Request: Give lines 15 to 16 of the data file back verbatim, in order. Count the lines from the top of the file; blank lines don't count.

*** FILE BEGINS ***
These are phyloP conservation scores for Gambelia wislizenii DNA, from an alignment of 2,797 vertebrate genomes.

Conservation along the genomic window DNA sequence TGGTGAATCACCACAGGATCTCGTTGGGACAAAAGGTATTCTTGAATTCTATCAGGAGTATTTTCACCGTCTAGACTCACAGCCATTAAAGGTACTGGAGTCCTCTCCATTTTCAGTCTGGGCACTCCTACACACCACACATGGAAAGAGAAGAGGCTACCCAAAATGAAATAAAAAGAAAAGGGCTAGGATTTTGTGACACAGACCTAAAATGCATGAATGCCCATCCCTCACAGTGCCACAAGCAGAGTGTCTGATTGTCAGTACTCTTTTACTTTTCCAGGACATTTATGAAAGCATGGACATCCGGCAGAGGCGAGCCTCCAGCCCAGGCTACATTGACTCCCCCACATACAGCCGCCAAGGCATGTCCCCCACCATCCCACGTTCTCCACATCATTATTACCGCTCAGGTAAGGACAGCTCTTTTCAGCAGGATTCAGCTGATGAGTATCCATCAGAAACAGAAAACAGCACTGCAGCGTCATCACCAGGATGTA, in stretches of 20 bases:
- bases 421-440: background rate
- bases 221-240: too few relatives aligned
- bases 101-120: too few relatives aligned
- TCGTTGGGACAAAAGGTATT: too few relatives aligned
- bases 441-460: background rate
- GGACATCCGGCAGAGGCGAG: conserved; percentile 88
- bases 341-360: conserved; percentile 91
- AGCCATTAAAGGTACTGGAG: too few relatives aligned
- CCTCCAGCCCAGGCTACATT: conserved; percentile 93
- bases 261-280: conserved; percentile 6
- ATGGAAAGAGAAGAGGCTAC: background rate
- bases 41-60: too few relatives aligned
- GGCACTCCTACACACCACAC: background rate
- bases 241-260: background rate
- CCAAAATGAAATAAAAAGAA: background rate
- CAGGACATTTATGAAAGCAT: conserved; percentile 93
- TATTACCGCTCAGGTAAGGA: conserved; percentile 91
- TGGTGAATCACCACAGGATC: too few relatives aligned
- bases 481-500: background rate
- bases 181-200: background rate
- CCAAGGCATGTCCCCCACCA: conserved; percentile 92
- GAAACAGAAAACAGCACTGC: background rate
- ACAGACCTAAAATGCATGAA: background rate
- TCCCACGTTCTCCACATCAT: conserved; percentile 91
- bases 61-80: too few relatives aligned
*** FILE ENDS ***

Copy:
- GGCACTCCTACACACCACAC: background rate
- bases 241-260: background rate